Lundsetter also was a finalist in the St. Cloud Financial Credit Union’s 2020 Changemaker Awards in November.
Education Professional of the Year
At 3:45 a.m., Rosie Warzecha’s alarm goes off. She has her coffee and cereal and then “leaves the yard by 5:30” to get to her job as head custodian at Pine Meadow Primary School in Sartell by 6 a.m. She unlocks the building, checks all the doors, windows and boilers, and salts the sidewalks in winter. Then she gets to cleaning the classrooms.
She’s been doing this for 21 years, Monday through Friday.
“I love my job. I love the kids. I love coming to work every day,” she said.
Warzecha also responds to the fire alarms that are triggered in the middle of the night. On weekends, she does routine checks of the buildings and boilers too.
“I have high expectations when it comes to keeping our school building clean,” she said. “This year especially, I am very aware of the importance of my profession, and I do not take my responsibilities lightly. My team does an amazing job.”
Others are also aware and appreciative.
Warzecha received the Education Professional of the Year award. She was nominated along with nine others and was “speechless” when she won.
“I thought, ‘They’re not going to give it to a head custodian!’” she said.
Sara Nelson, principal at Pine Meadow, disagrees. In an email to the school, she noted, “Rosie’s tireless efforts to provide the best environment possible for every child who enters PMPS is a testament to her commitment to education and excellence. We are so lucky to have her on our team.”
Warzecha started her career in the hospitality industry, cooking for weddings and events at local banquet facilities. In 1999, she changed careers to become a custodian.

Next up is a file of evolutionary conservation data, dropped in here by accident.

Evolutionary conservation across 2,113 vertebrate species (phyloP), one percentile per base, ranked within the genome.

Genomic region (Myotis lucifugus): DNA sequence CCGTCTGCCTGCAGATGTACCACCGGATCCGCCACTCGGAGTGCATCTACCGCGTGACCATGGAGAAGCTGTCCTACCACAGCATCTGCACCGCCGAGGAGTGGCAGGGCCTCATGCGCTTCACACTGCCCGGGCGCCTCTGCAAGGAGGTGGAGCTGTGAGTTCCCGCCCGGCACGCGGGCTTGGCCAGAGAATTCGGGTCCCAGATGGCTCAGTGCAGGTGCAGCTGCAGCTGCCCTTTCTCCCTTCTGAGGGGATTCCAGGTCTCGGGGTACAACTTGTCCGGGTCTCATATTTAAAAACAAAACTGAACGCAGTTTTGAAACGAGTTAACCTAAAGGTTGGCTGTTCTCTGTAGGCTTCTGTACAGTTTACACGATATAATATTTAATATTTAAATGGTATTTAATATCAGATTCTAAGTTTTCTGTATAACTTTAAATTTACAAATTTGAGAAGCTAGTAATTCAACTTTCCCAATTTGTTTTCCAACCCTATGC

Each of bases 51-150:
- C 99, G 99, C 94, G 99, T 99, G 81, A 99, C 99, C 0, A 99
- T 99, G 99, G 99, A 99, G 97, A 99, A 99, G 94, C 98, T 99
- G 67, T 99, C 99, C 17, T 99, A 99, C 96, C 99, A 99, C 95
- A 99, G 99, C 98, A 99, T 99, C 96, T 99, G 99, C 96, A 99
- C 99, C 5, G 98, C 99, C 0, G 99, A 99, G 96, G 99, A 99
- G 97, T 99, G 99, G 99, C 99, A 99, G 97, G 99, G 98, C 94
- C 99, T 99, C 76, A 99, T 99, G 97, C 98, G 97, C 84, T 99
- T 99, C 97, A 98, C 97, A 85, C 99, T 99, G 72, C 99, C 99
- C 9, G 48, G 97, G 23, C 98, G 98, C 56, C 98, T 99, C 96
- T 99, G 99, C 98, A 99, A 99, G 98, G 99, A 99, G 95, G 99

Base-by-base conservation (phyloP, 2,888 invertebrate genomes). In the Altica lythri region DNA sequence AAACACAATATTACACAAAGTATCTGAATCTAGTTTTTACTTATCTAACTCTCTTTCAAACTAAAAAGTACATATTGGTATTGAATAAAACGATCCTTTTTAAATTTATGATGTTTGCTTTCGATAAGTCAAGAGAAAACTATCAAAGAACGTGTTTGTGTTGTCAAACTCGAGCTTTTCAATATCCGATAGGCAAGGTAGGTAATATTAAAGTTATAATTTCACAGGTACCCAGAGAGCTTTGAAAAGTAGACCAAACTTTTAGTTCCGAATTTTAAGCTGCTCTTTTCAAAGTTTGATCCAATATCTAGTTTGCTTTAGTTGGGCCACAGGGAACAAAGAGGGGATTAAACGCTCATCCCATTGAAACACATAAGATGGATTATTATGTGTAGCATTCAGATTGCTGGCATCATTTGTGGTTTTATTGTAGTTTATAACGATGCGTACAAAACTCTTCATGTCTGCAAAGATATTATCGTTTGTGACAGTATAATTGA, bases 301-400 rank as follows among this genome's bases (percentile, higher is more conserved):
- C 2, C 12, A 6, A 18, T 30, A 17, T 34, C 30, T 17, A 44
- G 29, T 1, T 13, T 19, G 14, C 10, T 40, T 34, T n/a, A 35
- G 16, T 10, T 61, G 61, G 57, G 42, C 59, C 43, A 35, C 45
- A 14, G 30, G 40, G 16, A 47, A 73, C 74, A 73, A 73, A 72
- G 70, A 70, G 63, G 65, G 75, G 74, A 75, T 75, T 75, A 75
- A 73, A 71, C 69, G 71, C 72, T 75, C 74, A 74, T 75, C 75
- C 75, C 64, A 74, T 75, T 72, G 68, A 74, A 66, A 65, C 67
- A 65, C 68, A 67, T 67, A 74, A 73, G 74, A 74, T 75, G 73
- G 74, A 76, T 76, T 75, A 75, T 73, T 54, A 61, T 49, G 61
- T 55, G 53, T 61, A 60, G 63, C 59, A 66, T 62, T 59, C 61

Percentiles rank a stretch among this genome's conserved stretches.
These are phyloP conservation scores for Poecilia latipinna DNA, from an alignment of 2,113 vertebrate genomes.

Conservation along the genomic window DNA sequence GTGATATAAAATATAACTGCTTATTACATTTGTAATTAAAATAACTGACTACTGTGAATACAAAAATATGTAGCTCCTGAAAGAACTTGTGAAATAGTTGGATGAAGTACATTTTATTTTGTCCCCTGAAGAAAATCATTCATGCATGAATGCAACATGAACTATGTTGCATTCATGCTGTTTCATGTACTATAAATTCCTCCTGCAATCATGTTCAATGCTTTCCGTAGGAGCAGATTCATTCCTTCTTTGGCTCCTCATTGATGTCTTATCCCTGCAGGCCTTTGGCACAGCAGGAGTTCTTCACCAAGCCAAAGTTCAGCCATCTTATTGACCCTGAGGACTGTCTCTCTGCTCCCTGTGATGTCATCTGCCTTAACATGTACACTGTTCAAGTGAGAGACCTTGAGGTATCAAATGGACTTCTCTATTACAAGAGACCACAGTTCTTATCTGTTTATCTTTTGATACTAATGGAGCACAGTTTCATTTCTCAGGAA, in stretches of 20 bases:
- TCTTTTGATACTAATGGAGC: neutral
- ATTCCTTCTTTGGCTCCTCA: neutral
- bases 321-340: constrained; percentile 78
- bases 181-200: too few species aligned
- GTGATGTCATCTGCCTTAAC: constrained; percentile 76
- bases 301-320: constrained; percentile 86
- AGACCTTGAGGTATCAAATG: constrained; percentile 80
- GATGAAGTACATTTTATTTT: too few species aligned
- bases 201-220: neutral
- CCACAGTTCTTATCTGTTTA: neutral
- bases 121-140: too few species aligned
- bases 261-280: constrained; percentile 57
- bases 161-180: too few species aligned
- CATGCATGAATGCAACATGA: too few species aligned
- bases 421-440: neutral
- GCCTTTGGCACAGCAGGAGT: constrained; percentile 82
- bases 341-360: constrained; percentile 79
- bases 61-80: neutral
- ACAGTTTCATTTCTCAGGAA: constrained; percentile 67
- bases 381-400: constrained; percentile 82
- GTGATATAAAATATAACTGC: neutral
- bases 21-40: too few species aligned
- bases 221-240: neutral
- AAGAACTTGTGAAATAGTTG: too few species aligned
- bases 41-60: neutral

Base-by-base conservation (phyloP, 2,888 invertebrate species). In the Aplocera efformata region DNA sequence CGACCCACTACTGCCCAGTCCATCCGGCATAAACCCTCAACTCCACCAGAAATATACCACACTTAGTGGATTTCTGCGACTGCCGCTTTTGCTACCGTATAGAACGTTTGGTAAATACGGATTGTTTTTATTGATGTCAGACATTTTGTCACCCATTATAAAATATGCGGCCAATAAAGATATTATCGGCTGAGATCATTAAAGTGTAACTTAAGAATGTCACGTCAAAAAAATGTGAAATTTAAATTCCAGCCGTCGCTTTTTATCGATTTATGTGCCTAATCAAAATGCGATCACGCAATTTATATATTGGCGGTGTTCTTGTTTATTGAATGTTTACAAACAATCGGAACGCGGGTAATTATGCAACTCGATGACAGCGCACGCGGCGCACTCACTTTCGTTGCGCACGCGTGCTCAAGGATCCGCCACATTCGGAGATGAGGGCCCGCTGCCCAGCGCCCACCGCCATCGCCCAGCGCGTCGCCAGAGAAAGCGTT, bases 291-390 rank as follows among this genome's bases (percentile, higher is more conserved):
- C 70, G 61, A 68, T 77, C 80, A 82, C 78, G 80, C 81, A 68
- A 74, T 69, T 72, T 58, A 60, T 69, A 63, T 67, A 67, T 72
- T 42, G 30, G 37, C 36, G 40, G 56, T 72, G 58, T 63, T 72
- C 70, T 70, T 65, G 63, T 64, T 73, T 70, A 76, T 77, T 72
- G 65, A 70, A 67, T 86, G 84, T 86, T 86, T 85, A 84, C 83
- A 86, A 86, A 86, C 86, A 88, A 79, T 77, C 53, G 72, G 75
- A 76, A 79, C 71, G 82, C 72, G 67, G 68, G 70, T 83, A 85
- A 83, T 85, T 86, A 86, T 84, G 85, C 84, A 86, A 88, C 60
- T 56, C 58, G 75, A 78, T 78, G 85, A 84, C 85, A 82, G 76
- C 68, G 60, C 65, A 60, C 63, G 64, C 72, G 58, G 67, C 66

“I wanted to be amongst the people,” she said.
In 2007, she was promoted to head custodian.
Warzecha sees herself as a role model, first by demonstrating how to treat one another.
“I want the students to know they can be kind and respectful,” she said.
She also is living proof that females can be successful in careers that are often considered for males.
“You don’t have to be a male to do this job,” she said.
When asked how she thinks people would describe her, she said, “I’m a hard worker. That started with my parents. We were brought up to work hard.”
Her life outside of school supports that. In addition to full-time jobs, she and her husband have a holiday tree farm and more than 130 ewes.
She doesn’t have plans to slow down anytime soon.
“Sara [the principal] said I’ll know when it’s time,” Warzecha said. “This is my home. I just love it here. The people here are family.”
In addition to Lundsetter and Warzecha, other Sartell Choice honorees include:
• Chamber Member of the Year: Tim Elness, W. Gohman Construction
• Small Business of the Year: Sartell Vibe
• Large Business of the Year: Sartell Pediatrics
• Healthcare Professional of the Year: Dr. Cody Wendlandt, Sartell Family Medicine
“The Sartell Choice Awards were nothing short of spectacular,” said Nikki Sweeter, executive director of the Sartell Chamber of Commerce. “We had the most nominees we’ve ever had. I think the community realized this year, more than ever, we need to focus on the people and businesses who are doing good in our community and hear their stories. That is what this event is about.”